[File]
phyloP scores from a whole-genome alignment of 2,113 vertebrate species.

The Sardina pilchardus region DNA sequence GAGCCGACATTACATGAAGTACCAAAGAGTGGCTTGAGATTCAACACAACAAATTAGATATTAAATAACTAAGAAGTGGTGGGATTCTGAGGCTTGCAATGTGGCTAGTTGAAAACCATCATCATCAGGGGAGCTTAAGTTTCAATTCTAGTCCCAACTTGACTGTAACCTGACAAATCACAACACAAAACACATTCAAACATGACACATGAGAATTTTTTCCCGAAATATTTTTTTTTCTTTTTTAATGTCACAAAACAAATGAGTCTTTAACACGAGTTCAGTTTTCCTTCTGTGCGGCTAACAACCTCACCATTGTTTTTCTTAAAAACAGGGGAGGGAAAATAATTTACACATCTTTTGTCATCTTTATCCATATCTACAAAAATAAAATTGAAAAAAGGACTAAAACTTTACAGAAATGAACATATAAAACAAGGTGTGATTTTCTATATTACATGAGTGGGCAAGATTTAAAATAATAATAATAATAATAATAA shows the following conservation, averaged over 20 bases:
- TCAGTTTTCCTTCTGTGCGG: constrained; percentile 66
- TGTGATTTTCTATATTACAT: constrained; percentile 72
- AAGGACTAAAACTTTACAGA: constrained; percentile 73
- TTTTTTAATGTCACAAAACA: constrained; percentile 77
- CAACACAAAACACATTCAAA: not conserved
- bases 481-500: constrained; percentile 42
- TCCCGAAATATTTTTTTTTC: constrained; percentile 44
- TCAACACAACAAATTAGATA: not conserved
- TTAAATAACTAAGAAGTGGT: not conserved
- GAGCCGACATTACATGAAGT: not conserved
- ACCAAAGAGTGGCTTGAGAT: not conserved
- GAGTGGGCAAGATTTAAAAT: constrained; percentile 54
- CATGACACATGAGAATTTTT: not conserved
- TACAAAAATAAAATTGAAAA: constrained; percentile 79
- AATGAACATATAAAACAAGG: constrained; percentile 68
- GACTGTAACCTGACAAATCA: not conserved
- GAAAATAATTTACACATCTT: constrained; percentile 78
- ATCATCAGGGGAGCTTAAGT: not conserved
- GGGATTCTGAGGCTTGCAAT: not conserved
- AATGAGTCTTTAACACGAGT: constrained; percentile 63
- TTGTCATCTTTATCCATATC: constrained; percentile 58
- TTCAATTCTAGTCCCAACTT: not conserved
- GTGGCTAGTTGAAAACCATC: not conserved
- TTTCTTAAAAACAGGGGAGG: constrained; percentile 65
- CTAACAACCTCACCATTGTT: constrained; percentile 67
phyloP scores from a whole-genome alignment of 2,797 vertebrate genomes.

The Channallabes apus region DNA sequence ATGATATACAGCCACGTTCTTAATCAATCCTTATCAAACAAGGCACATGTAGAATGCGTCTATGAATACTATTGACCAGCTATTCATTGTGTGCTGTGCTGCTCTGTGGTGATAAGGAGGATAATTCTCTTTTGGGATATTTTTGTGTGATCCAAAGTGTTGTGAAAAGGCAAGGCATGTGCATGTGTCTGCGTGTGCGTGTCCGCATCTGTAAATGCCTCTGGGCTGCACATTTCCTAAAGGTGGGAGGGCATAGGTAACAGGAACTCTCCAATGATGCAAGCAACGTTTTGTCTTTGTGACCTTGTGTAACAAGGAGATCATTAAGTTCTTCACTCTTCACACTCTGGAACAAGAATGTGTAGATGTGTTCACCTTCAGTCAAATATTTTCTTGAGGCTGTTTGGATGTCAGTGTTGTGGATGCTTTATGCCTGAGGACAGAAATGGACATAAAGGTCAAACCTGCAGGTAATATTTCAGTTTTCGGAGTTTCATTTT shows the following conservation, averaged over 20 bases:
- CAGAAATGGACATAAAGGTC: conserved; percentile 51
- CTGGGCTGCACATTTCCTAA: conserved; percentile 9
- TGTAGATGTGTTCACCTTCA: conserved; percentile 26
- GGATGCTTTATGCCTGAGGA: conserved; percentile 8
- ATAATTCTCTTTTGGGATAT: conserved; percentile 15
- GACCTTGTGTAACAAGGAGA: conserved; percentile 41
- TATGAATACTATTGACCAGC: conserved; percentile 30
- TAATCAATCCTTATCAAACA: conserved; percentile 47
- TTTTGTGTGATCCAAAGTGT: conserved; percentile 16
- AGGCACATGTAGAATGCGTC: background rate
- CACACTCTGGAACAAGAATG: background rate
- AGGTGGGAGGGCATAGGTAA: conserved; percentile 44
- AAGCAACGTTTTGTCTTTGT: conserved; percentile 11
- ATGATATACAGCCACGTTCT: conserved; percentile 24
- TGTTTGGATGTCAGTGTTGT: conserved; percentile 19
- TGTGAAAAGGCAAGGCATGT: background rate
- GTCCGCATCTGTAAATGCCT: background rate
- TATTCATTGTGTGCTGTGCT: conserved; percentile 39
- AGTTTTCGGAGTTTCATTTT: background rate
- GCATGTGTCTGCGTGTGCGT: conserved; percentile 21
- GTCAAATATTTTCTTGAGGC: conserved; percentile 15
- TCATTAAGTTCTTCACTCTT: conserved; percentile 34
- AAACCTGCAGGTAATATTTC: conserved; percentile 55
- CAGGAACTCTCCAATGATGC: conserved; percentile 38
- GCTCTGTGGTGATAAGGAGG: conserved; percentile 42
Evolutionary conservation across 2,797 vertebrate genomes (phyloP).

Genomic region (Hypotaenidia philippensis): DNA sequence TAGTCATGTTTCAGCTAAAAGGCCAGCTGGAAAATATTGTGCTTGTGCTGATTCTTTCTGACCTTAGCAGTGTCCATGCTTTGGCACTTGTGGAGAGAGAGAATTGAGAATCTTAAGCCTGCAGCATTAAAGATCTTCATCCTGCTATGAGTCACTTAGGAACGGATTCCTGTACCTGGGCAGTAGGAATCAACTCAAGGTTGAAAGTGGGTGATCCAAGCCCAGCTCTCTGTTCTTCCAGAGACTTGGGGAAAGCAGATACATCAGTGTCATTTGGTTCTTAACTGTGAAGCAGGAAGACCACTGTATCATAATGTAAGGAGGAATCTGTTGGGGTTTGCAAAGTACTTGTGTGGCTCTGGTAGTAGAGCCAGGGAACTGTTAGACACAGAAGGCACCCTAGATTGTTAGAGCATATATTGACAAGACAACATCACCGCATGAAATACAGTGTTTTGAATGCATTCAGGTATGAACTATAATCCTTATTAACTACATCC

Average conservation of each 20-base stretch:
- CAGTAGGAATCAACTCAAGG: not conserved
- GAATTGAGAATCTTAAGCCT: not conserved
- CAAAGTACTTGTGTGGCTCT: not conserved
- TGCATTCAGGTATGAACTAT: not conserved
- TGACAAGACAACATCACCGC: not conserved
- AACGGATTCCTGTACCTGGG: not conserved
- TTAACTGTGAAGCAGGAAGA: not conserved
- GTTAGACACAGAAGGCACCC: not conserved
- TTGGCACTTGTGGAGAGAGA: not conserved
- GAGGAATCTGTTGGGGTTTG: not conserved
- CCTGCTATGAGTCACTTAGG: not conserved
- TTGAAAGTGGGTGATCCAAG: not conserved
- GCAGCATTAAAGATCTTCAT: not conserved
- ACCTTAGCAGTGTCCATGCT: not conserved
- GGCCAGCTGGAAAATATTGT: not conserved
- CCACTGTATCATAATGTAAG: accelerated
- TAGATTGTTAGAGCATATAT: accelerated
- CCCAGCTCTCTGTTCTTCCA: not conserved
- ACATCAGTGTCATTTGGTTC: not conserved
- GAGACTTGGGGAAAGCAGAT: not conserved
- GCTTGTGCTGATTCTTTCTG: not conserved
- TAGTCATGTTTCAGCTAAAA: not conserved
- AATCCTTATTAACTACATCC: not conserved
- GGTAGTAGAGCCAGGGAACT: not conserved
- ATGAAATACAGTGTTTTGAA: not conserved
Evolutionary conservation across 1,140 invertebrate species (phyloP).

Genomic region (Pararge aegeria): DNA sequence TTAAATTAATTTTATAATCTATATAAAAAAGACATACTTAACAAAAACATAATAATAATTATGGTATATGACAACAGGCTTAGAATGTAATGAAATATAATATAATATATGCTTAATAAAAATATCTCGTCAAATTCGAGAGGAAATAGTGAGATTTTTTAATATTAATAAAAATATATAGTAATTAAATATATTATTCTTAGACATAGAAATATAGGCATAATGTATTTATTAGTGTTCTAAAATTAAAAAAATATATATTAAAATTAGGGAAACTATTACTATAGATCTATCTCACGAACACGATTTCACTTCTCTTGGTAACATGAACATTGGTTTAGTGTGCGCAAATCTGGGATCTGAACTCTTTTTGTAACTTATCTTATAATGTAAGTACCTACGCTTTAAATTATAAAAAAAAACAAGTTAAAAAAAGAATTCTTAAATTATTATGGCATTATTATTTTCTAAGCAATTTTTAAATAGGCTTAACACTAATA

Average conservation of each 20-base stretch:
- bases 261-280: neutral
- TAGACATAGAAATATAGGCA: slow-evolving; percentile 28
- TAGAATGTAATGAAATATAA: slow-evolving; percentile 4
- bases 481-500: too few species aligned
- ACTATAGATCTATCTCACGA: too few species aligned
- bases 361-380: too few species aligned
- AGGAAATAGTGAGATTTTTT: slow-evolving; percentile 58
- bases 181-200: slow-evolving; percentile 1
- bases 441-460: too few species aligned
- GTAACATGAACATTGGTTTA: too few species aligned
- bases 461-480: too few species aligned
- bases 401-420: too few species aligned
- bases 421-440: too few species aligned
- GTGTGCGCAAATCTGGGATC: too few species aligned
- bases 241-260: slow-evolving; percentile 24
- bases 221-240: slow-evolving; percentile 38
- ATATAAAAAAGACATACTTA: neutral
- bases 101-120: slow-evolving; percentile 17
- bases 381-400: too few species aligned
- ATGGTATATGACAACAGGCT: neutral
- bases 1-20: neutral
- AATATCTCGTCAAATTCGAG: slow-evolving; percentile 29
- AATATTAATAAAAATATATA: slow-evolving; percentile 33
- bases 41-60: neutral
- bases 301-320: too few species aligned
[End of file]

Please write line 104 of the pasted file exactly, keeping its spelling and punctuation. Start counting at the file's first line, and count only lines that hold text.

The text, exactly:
- bases 381-400: too few species aligned